One potential surprise 2022 may hold for Google Play would be the revamp of its search results user interface. Although not among the things to expect this year specifically, the overall trend of user experience alignment between the two major app stores (exemplified once again in September 2021 when Google reduced its app title length from 50 to 30 characters), combined with the little-known fact that Play Store result pages in Japan already show app videos and screenshots are potential clues that Google may consider revamping its search results UI on the Play Store.
Google Play search result UI in Japan.
4. Apple to upgrade iOS 15 tools and improve Apple Search Ads
So what might hold for the App Store? Most expectations regard Apple’s recently released iOS 15 functionalities, while a larger trend may also include changes to Apple Search Ads and their impact on the store.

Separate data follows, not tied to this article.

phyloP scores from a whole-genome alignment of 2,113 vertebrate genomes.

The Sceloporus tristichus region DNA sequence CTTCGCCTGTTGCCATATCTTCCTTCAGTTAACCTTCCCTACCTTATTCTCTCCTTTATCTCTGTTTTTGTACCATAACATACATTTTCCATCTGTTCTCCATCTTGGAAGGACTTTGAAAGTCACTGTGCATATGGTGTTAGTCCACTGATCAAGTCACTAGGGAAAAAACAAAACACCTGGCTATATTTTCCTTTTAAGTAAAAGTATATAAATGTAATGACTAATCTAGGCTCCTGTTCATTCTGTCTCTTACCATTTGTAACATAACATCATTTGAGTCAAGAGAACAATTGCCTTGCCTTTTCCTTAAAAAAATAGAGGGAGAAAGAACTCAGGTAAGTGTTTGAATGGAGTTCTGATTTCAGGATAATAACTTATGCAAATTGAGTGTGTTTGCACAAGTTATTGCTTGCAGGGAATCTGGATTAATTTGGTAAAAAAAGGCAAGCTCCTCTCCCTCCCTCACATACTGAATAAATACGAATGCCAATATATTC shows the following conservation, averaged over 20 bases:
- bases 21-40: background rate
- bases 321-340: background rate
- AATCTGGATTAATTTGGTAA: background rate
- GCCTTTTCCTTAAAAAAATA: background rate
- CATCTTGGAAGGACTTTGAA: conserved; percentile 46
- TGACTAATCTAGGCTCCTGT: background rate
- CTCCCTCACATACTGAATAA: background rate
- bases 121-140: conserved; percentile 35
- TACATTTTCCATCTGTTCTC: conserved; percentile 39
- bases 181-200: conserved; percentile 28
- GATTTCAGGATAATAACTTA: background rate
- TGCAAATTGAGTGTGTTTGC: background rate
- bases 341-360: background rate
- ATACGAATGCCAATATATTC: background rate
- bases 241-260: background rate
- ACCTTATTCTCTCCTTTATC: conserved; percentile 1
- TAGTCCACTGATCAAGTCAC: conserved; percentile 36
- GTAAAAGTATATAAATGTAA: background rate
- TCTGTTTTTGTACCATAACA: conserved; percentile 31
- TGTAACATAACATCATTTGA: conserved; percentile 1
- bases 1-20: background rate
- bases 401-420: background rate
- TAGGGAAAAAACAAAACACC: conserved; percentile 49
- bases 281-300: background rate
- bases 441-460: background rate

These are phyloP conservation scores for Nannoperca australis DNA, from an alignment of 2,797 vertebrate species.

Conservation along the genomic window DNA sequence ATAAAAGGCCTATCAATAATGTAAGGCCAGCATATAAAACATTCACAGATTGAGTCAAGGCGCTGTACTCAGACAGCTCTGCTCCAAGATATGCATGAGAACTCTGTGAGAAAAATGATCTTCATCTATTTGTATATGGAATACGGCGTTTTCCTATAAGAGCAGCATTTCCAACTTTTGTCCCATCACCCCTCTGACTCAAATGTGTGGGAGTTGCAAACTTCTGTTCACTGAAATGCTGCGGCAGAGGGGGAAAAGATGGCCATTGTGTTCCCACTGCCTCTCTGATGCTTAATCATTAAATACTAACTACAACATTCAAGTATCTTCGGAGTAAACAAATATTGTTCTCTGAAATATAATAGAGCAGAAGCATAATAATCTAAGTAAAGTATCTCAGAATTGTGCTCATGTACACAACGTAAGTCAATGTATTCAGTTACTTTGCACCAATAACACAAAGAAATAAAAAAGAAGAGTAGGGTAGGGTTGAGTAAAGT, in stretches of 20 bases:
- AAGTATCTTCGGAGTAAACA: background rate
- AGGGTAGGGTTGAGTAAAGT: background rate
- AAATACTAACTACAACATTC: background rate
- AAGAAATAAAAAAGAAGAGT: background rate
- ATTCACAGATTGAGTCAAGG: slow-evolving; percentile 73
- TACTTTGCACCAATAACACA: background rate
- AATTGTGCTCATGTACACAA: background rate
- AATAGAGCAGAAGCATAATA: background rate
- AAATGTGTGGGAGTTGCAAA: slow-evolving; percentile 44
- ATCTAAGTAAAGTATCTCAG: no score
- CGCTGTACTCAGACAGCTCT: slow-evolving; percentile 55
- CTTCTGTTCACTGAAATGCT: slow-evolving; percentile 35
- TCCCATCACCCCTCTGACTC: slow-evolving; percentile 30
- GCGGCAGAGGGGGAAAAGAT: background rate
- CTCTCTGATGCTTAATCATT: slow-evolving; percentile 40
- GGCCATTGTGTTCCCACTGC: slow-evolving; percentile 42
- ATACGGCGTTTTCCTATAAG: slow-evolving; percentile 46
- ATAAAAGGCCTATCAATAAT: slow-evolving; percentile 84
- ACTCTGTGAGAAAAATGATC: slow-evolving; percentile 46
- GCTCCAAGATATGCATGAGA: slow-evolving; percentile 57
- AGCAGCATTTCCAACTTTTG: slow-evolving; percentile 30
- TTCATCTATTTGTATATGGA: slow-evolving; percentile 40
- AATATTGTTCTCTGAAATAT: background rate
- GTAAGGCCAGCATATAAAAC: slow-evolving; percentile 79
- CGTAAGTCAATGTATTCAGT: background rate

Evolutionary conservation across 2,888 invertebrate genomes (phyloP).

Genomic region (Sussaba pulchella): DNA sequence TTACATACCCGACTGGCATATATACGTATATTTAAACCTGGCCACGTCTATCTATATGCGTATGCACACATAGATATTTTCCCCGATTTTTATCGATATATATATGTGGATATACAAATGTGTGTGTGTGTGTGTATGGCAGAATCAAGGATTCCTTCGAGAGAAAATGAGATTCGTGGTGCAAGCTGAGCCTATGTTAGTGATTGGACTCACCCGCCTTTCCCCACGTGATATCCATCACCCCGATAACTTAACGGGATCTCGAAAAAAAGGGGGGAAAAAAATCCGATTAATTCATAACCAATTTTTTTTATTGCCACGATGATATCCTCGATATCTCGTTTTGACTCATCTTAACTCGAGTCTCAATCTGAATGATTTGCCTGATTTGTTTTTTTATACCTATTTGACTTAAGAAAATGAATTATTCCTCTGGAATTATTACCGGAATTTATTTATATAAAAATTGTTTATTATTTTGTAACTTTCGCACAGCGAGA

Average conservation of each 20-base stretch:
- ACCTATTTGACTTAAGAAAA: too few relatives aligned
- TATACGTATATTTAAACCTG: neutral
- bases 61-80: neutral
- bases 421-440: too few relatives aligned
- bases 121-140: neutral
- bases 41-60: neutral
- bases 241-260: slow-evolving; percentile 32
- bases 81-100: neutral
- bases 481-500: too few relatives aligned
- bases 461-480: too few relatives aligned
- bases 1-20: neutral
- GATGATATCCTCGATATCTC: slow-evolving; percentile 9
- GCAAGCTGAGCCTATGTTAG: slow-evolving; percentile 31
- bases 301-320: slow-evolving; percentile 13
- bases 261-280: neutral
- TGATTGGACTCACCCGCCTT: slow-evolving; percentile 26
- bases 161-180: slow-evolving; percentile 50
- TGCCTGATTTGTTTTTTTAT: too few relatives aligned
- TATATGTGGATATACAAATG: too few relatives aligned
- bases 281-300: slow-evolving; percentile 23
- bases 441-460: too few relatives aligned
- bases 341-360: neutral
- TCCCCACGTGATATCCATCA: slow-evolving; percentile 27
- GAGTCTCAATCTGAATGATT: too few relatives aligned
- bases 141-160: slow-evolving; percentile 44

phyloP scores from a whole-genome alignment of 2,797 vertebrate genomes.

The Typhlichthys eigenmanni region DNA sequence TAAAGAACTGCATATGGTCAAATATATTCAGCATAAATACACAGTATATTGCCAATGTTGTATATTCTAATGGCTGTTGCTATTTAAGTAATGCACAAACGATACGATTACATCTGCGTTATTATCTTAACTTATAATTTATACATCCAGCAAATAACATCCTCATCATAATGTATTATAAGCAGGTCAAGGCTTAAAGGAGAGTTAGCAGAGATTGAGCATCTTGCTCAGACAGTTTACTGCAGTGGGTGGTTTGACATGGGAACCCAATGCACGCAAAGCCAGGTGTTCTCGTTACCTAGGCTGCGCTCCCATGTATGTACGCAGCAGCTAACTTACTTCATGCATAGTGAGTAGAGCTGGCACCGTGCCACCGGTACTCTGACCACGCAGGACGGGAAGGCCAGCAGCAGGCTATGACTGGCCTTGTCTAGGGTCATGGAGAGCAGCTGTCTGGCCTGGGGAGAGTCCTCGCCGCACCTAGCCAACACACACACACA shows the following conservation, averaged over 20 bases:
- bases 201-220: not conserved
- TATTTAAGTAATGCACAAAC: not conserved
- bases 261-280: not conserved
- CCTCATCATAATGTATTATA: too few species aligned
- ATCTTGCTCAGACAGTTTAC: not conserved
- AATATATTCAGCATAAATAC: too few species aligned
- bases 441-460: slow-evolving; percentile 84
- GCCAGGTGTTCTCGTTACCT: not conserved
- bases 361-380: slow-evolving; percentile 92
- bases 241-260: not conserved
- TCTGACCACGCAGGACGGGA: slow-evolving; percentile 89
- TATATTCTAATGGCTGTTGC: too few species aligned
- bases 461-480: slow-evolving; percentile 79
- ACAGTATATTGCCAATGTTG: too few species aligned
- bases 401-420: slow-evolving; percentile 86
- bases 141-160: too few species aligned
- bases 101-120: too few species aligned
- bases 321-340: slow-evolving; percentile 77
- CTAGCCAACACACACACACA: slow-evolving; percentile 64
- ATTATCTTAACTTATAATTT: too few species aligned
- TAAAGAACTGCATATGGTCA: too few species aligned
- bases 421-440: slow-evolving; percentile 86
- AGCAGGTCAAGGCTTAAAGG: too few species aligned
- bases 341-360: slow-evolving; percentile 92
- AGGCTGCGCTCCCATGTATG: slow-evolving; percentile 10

a. Improving iOS 15 tools:
With in-app events (IAE) released at the end of October 2021 and product page optimization (PPO) and custom product pages (CPP) in December 2021, it would make sense for most ASO changes coming to the App Store in 2022 to relate to these new features:
- First, regarding PPO, disappointed reactions from ASO practitioners that had tested out their first A/B tests will call for Apple to respond, particularly to promises (at least perceived as) not kept about the review management of tests and app builds which cannot yet occur simultaneously. More generally, Apple will have to make its A/B testing tool more comprehensive and work to facilitate the asynchronous work between developers and marketers who both want to make changes to an app and its product page.
- Second, when it comes to in-app events, more focus will go towards their performance measurement and reporting as more developers will start experimenting with them. Apple may also consider adding more app categories and/or reviewing its in-app purchase promotion tools to offer developers more opportunities to promote temporary deals and discounts like they may be able to on Google Play. This topic will be particularly scrutinized by apps, after some developers saw their IAE submissions rejected for Black Friday 2021.
An example of Apple’s iOS 15 custom product pages on the App Store (source: developer.apple.com).